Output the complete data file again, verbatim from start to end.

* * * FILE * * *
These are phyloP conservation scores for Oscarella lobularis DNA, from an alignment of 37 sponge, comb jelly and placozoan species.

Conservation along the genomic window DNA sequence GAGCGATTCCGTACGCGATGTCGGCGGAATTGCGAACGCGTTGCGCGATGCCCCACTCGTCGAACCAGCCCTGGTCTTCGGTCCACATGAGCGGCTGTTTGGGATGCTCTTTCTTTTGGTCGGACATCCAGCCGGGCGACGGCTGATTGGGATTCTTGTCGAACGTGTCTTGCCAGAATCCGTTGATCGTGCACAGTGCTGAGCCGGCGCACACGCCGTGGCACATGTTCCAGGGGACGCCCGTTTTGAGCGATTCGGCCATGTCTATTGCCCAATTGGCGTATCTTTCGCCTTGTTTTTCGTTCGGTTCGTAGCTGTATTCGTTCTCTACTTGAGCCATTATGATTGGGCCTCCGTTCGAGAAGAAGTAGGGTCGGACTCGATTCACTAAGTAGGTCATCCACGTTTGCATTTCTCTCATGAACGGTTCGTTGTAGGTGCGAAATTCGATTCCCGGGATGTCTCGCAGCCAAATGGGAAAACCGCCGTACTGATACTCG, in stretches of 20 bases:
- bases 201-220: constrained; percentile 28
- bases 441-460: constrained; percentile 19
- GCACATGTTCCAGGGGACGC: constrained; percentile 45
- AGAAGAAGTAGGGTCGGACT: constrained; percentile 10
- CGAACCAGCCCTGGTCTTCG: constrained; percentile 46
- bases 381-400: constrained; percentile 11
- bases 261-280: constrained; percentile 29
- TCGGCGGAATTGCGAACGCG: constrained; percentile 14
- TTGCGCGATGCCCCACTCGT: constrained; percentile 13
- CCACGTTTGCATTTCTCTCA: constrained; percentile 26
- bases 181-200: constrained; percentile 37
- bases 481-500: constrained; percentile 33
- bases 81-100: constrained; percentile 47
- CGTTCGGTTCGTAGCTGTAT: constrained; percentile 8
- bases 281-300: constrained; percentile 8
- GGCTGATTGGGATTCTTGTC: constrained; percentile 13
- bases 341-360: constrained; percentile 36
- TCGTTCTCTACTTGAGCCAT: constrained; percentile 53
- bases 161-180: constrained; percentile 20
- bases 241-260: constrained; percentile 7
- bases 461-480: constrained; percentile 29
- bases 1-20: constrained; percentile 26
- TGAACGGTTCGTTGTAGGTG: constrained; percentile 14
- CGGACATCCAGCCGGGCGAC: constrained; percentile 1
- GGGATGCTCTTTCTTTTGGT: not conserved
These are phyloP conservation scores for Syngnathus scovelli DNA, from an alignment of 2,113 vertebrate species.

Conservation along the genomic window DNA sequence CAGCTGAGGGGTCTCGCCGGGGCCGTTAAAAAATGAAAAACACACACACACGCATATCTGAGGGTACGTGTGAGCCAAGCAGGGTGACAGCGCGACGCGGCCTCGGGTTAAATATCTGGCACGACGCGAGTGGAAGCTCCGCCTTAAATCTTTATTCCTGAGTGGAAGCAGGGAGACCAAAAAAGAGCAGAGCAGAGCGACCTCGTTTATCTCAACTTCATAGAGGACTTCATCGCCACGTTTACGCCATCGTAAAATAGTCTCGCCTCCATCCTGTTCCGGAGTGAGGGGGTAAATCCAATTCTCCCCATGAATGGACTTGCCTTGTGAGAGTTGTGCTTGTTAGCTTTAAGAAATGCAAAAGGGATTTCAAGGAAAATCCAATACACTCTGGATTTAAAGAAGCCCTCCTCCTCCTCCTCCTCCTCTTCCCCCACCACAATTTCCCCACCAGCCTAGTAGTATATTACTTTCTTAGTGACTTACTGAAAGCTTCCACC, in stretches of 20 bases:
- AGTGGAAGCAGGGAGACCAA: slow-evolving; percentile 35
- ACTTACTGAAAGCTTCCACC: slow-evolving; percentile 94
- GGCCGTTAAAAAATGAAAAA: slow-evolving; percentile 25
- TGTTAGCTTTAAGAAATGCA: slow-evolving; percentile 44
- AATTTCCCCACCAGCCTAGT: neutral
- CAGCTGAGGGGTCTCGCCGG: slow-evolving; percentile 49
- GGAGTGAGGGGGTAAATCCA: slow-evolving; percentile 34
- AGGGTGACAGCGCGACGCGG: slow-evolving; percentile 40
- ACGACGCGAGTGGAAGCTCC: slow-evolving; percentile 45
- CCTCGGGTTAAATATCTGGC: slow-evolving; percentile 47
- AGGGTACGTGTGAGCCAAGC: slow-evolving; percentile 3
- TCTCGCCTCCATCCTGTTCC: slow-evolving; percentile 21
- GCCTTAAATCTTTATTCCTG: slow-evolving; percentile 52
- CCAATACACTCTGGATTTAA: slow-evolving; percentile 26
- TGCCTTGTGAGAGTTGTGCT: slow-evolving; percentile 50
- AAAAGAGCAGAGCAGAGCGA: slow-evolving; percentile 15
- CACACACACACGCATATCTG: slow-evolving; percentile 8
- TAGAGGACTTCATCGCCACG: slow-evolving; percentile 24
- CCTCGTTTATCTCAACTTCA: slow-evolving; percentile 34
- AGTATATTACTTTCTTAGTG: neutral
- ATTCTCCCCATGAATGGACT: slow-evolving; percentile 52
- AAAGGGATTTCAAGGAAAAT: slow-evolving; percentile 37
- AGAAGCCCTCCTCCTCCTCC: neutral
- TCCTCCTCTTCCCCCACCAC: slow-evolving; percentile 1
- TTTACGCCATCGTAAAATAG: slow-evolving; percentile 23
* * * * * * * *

These are phyloP conservation scores for Oscarella lobularis DNA, from an alignment of 37 sponge, comb jelly and placozoan species.

Conservation along the genomic window DNA sequence GAGCGATTCCGTACGCGATGTCGGCGGAATTGCGAACGCGTTGCGCGATGCCCCACTCGTCGAACCAGCCCTGGTCTTCGGTCCACATGAGCGGCTGTTTGGGATGCTCTTTCTTTTGGTCGGACATCCAGCCGGGCGACGGCTGATTGGGATTCTTGTCGAACGTGTCTTGCCAGAATCCGTTGATCGTGCACAGTGCTGAGCCGGCGCACACGCCGTGGCACATGTTCCAGGGGACGCCCGTTTTGAGCGATTCGGCCATGTCTATTGCCCAATTGGCGTATCTTTCGCCTTGTTTTTCGTTCGGTTCGTAGCTGTATTCGTTCTCTACTTGAGCCATTATGATTGGGCCTCCGTTCGAGAAGAAGTAGGGTCGGACTCGATTCACTAAGTAGGTCATCCACGTTTGCATTTCTCTCATGAACGGTTCGTTGTAGGTGCGAAATTCGATTCCCGGGATGTCTCGCAGCCAAATGGGAAAACCGCCGTACTGATACTCG, in stretches of 20 bases:
- bases 201-220: constrained; percentile 28
- bases 441-460: constrained; percentile 19
- GCACATGTTCCAGGGGACGC: constrained; percentile 45
- AGAAGAAGTAGGGTCGGACT: constrained; percentile 10
- CGAACCAGCCCTGGTCTTCG: constrained; percentile 46
- bases 381-400: constrained; percentile 11
- bases 261-280: constrained; percentile 29
- TCGGCGGAATTGCGAACGCG: constrained; percentile 14
- TTGCGCGATGCCCCACTCGT: constrained; percentile 13
- CCACGTTTGCATTTCTCTCA: constrained; percentile 26
- bases 181-200: constrained; percentile 37
- bases 481-500: constrained; percentile 33
- bases 81-100: constrained; percentile 47
- CGTTCGGTTCGTAGCTGTAT: constrained; percentile 8
- bases 281-300: constrained; percentile 8
- GGCTGATTGGGATTCTTGTC: constrained; percentile 13
- bases 341-360: constrained; percentile 36
- TCGTTCTCTACTTGAGCCAT: constrained; percentile 53
- bases 161-180: constrained; percentile 20
- bases 241-260: constrained; percentile 7
- bases 461-480: constrained; percentile 29
- bases 1-20: constrained; percentile 26
- TGAACGGTTCGTTGTAGGTG: constrained; percentile 14
- CGGACATCCAGCCGGGCGAC: constrained; percentile 1
- GGGATGCTCTTTCTTTTGGT: not conserved
These are phyloP conservation scores for Syngnathus scovelli DNA, from an alignment of 2,113 vertebrate species.

Conservation along the genomic window DNA sequence CAGCTGAGGGGTCTCGCCGGGGCCGTTAAAAAATGAAAAACACACACACACGCATATCTGAGGGTACGTGTGAGCCAAGCAGGGTGACAGCGCGACGCGGCCTCGGGTTAAATATCTGGCACGACGCGAGTGGAAGCTCCGCCTTAAATCTTTATTCCTGAGTGGAAGCAGGGAGACCAAAAAAGAGCAGAGCAGAGCGACCTCGTTTATCTCAACTTCATAGAGGACTTCATCGCCACGTTTACGCCATCGTAAAATAGTCTCGCCTCCATCCTGTTCCGGAGTGAGGGGGTAAATCCAATTCTCCCCATGAATGGACTTGCCTTGTGAGAGTTGTGCTTGTTAGCTTTAAGAAATGCAAAAGGGATTTCAAGGAAAATCCAATACACTCTGGATTTAAAGAAGCCCTCCTCCTCCTCCTCCTCCTCTTCCCCCACCACAATTTCCCCACCAGCCTAGTAGTATATTACTTTCTTAGTGACTTACTGAAAGCTTCCACC, in stretches of 20 bases:
- AGTGGAAGCAGGGAGACCAA: slow-evolving; percentile 35
- ACTTACTGAAAGCTTCCACC: slow-evolving; percentile 94
- GGCCGTTAAAAAATGAAAAA: slow-evolving; percentile 25
- TGTTAGCTTTAAGAAATGCA: slow-evolving; percentile 44
- AATTTCCCCACCAGCCTAGT: neutral
- CAGCTGAGGGGTCTCGCCGG: slow-evolving; percentile 49
- GGAGTGAGGGGGTAAATCCA: slow-evolving; percentile 34
- AGGGTGACAGCGCGACGCGG: slow-evolving; percentile 40
- ACGACGCGAGTGGAAGCTCC: slow-evolving; percentile 45
- CCTCGGGTTAAATATCTGGC: slow-evolving; percentile 47
- AGGGTACGTGTGAGCCAAGC: slow-evolving; percentile 3
- TCTCGCCTCCATCCTGTTCC: slow-evolving; percentile 21
- GCCTTAAATCTTTATTCCTG: slow-evolving; percentile 52
- CCAATACACTCTGGATTTAA: slow-evolving; percentile 26
- TGCCTTGTGAGAGTTGTGCT: slow-evolving; percentile 50
- AAAAGAGCAGAGCAGAGCGA: slow-evolving; percentile 15
- CACACACACACGCATATCTG: slow-evolving; percentile 8
- TAGAGGACTTCATCGCCACG: slow-evolving; percentile 24
- CCTCGTTTATCTCAACTTCA: slow-evolving; percentile 34
- AGTATATTACTTTCTTAGTG: neutral
- ATTCTCCCCATGAATGGACT: slow-evolving; percentile 52
- AAAGGGATTTCAAGGAAAAT: slow-evolving; percentile 37
- AGAAGCCCTCCTCCTCCTCC: neutral
- TCCTCCTCTTCCCCCACCAC: slow-evolving; percentile 1
- TTTACGCCATCGTAAAATAG: slow-evolving; percentile 23